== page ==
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Comment: This book has already been loved by someone else. It MIGHT have some wear and tear on the edges, have some markings in it, or be an ex-library book. Over-all itâ?TMs still a good book at a great price! (if it is supposed to contain a CD or access code, that may be missing)
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A Visit to William Blake's Inn: Poems for Innocent and Experienced Travelers Paperback


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A Visit to William Blake's Inn: Poems for Innocent and Experienced Travelers + Joyful Noise: Poems for Two Voices
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Product Details

  • Age Range: 4 - 8 years
  • Grade Level: 2 - 3
  • Series: A Voyager/Hbj Book
  • Paperback: 48 pages
  • Publisher: HMH Books for Young Readers; Reissue edition (October 29, 1982)
  • Language: English
  • ISBN-10: 0152938230
  • ISBN-13: 978-0152938239
  • Product Dimensions: 10 x 8 x 0.2 inches
  • Shipping Weight: 2.4 ounces (View shipping rates and policies)
  • Average Customer Review: 4.6 out of 5 stars  See all reviews (26 customer reviews)
  • Amazon Best Sellers Rank: #463,538 in Books (See Top 100 in Books)

Editorial Reviews

From Publishers Weekly

The Newbery Medal-winning, Caldecott Honor book about an imaginary inn belonging to William Blake, where remarkable guests are attended by an even more remarkable staff. Ages 4-8.
Copyright 1987 Reed Business Information, Inc.

Review

Blake Leads A Walk On The Milky Way
Blake Tells The Tiger The Tale Of The Tailor
Blake's Wonderful Car Delivers Us Wonderfully Well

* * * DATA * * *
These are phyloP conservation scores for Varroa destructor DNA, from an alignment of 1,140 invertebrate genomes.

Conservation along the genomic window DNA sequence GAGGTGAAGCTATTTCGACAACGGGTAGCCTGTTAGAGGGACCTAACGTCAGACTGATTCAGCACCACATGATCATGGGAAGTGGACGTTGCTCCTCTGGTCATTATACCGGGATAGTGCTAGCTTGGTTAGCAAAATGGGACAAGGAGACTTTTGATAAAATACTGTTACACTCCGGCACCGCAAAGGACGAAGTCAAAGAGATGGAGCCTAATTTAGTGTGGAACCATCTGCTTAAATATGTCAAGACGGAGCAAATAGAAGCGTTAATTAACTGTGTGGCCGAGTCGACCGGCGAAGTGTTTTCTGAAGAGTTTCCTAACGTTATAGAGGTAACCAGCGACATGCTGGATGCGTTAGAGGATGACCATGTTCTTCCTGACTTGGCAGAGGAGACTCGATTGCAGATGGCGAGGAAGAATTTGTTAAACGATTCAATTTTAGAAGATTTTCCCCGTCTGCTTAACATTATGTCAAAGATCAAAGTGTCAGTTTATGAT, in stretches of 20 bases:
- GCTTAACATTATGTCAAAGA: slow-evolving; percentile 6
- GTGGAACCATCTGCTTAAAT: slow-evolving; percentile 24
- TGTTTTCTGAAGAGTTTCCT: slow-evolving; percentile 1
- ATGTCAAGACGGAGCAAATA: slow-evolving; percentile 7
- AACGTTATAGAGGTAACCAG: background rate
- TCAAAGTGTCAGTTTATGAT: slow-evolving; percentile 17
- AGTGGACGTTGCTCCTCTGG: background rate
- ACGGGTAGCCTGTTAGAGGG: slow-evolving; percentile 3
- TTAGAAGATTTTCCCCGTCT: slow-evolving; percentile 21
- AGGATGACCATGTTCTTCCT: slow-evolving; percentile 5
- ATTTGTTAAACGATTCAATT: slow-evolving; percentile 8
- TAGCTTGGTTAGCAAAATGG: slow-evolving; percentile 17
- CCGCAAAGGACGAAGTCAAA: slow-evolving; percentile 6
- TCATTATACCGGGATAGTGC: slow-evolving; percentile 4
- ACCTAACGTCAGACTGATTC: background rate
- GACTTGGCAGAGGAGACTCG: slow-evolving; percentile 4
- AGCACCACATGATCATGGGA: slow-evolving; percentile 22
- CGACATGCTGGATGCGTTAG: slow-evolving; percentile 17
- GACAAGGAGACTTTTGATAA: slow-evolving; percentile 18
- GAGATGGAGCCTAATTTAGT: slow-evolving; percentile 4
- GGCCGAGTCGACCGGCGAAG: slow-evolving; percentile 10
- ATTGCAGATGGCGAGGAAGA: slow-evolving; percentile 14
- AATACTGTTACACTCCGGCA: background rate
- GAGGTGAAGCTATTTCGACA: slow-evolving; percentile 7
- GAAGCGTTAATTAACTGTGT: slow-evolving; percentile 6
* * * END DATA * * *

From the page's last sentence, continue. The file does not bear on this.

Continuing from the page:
Epilogue
The King Of Cats Orders An Early Breakfast
The King Of Cats Sends A Postcard To His Wife
The Man In The Marmalade Hat Arrives
The Marmalade Man Makes A Dance To Mend Us
A Rabbit Reveals My Room
The Sun And Moon Circus Soothes The Wakeful Guests
The Tiger Asks Blake For A Bedtime Story
Two Sunflowers Move Into The Yellow Room
When We Come Home, Blake Calls For Fire
William Blake's Inn For Innocent And Experienced Travelers
The Wise Cow Enjoys A Cloud
The Wise Cow Makes Way, Room, And Believe
-- Table of Poems from Poem Finder® --This text refers to an out of print or unavailable edition of this title.

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Customer Reviews

4.6 out of 5 stars
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We would recommend this as a good introduction to poetry to any young reader/listener.
mrj
The poems of this book tell the story of the Inn of William Blake, with odd creatures in the attic, and an array of animal characters with distinct personalities.
Mary Hess
This children's book is dedicated to eighteenth century British poet and artist William Blake.
Michelle L. Bradley

Most Helpful Customer Reviews

40 of 42 people found the following review helpful By Robert Moore HALL OF FAMETOP 500 REVIEWERVINE VOICE on August 21, 2000
Format: Paperback
As a book fiend, I have tried to afflict my daughter with as any books as possible growing up. I bought her novels, picture books, pop up books, classics, contemporary award winners, and every other kind of book as can be imagined. But of all the books of poetry that I bought her, this extraordinary volume was my personal favorite. I loved reading it so much to her that I bought a copy for myself, and it now rests on my bookshelf between Whitman and William Carlos Williams (and just before that marvelous lover of Blake, William Butler Yeats). These are not just fine children's poems, they are fine poems. I have sent copies of this to friends with children, and close friends who are widely published poets themselves. All reacted with as much joy as I did.
(Must add that I find the 2 star review below to be bizarre and incomprehensible. This is not intended to be William Blake, but poems written in homage to and in the spirit of the SONGS OF INNOCENCE AND EXPERIENCE. And in this the author succeeded superbly.)
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17 of 17 people found the following review helpful By M. Allen Greenbaum HALL OF FAMEVINE VOICE on May 28, 2000
Format: Hardcover
Like some onion-skinned 18th century English manuscript, this books has the look of an old, ambered classic. It's a highly unique poetry narrative, filled with magical excursions and inventive characters, rather like the Beatles meet Lewis Carroll.